Wednesday, December 18, 2013

Wednesday Words: Project for Awesome & World Book Night

Every year on December 17 and 18, the Project for Awesome takes place on YouTube. People create videos supporting their favorite charities to get the word out, and then viewers can play a hand in spreading these great causes and can even have a voice in which organizations may get a little bit of financial help.

How it works: Watch videos tagged "Project for Awesome", "P4A", or something of that nature. Like and comment on YouTube on the videos you like, and if you have Twitter, tweet about it! For every comment made and every tweet including #p4a, 1 penny will be donated to The Foundation to Decrease World Suck (essentially the giant pot from which funds will be divided). If you REALLY like an organization, go to the Project for Awesome website and vote for that video. The top videos that get the most votes will be the organizations that get the money. Pennies aren't the only way money is donated. An Indigogo campaign is currently happening where people can buy perks, or you can just donate to the Foundation (in the US, it's tax deductable!)

Anyway, my video this year is all about World Book Night, an organization which every year on April 23rd organizes thousands of volunteers to give away half a million books FOR FREE. It's an incredible cause and as someone who got to be a Giver this past April, it means a lot to me. So please, watch my video, vote, RT, share links, Tweet, Tumble, all of the things! As of writing this post, my video has 125 views (which in YouTube is peanuts - "successful" channels get hundreds/thousands of views and considering I have 430 subscribers, that means a lot of people aren't watching). Last year my P4A video got 234 videos (still peanuts), so I'm hoping for at least that many again this year. World Book Night is a fantastic cause, so this is me shamelessly begging for a signal boost. They deserve it.

DFTBA! That's "Don't Forget to be Awesome" for you non-Nerdfighters out there :)

Sunday, December 15, 2013

Running Around in History: Ruby Red

Ruby Red by Kerstin Gier, translated by Anthea Bell (Precious Stone Trilogy #1)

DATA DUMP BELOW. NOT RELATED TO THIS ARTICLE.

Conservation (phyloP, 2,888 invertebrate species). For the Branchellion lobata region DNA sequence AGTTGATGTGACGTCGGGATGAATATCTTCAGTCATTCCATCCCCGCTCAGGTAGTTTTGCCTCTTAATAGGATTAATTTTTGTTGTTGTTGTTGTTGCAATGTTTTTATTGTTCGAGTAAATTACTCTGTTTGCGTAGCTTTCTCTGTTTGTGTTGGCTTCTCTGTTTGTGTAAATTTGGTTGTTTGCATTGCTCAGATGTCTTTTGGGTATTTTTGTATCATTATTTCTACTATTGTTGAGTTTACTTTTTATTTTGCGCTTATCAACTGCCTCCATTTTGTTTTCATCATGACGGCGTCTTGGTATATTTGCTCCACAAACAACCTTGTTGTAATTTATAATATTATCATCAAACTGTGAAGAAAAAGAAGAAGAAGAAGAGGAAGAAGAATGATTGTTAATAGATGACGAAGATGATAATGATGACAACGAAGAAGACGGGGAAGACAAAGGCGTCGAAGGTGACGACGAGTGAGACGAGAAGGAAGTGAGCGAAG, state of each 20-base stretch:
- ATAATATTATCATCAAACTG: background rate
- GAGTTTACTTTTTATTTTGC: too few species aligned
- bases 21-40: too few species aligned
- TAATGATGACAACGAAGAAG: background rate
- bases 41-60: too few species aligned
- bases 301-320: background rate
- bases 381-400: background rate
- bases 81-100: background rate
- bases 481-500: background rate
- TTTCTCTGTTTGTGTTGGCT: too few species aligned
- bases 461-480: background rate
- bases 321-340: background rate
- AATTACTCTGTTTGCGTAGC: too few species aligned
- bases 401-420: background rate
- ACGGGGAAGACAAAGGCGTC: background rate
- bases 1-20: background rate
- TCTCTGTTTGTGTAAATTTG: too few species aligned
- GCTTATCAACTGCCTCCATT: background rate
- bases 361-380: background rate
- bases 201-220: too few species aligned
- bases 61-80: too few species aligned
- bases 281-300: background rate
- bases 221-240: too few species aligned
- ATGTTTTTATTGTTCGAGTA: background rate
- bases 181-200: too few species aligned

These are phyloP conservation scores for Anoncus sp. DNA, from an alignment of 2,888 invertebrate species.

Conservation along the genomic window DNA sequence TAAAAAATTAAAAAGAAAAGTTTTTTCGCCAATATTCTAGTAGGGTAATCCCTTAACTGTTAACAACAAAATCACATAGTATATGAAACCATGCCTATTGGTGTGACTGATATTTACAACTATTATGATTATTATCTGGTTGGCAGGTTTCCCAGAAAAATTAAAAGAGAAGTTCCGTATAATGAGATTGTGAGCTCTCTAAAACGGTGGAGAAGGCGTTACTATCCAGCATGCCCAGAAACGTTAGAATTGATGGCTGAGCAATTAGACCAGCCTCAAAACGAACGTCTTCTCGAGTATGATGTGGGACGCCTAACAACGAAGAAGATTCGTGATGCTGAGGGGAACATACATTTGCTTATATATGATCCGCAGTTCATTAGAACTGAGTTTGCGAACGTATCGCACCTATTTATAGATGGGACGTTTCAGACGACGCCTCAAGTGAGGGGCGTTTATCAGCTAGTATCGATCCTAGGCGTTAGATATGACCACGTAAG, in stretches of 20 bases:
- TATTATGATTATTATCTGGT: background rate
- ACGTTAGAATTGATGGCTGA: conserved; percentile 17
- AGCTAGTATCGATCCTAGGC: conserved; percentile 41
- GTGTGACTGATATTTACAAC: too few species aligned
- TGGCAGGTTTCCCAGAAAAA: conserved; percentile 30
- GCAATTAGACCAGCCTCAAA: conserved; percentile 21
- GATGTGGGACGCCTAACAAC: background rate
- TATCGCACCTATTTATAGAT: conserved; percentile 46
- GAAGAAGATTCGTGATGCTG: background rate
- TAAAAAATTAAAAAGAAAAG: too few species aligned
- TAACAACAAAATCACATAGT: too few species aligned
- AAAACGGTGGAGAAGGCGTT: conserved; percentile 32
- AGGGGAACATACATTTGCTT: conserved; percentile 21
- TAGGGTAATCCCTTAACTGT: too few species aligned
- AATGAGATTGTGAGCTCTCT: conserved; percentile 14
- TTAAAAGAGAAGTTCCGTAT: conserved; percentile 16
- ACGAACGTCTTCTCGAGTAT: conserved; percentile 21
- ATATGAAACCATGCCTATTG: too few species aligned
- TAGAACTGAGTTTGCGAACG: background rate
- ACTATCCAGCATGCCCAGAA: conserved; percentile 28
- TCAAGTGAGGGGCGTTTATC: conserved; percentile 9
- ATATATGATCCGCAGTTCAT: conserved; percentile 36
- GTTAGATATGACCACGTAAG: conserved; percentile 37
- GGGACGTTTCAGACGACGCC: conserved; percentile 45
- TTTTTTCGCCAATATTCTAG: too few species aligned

Henry Holt, 2009

This is one of those great cases when I've had a book around for a while, finally read it, kick myself for not having read it sooner, then am a little bit grateful that I waited because the entire series is out so I can read the whole thing without waiting for releases!

Gwyneth Shepard has always been pretty unremarkable in the eyes of her family. Sure this London teen can see and talk to the occasional ghost, but that's nothing compared to her sophisticated cousin Charlotte who was born with a genetic alteration that means she can travel in time and fulfill a centuries-old prophecy. Except, apparently she wasn't because Gwyneth is the one who finds herself being flung into the past with absolutely no training about what to do or idea what this means. Now Gwen must fill her cousin's shoes on a quest, navigate an old and secretive order, and work with Gideon, another time traveler who is insufferable and insanely handsome.

This book is a great example of modern sci-fi fun. It has a little bit of everything I like. A great central friendship between Gwen and her BFF Lesley. Some fun paranormal aspects with ghosts and of course time travel. A dash of family drama. A swoony and complicated boy in Gideon. A mystery that has been around for hundreds of years. In the wrong hands, this could be an overwhelming and cliche-wrought story, but luckily for readers, Gwen has an attitude that you can't help but root for and Gier has crafted a world that you want to learn more about.

Once I started, I couldn't stop, and I immediately checked out the two sequels Sapphire Blue and Emerald Green so I can finish out the trilogy as soon as possible! Also, major props to translator Anthea Bell. These books were originally written and published in German, and the translation is fantastically done in that nothing feels lost or words misguided. I even hope to someday read this book in the original German (if I can last that long in Duolingo!).

If you're in the mood for a fun series that takes on history with a dash of fantasy/paranormal with a fun protagonist, learn from my mistake and don't let this book sit on your shelf any longer!

Comments welcome, and, as always, happy reading!

Wednesday, December 11, 2013

Wednesday Words: Slacking

Sorry, Internet! My very late post is a result of getting wrapped up in, what else, a book. Specifically, a series. The Precious Stones Trilogy by Kerstin Gier, to be exact.

I love it when I find series late. Like with this one. The final book just came out last month, I believe. Well, in English anyway. The series was originally written in German. And I love it. I inhaled book one, Ruby Red. I even checked out books 2 and 3 from my library before I finished the first one because I knew this was something I'd want to fly through.

So here's to the series that take us by surprise. Better late than never. :)

Sunday, December 8, 2013

Nineties Nostalgia: Attachments

Attachments by Rainbow Rowell
Dutton, 2011

I was only 12 years old when the world was obsessed with Y2K and what would happen when we rolled over from 1999 to 2000. Social media didn't really exist. Email was barely a thing. Cell phones were starting to become common, but for talking, not texting. It was in many ways a simpler time, and in her debut novel Attachments, Rainbow Rowell made me nostalgic for it in this cute office romance.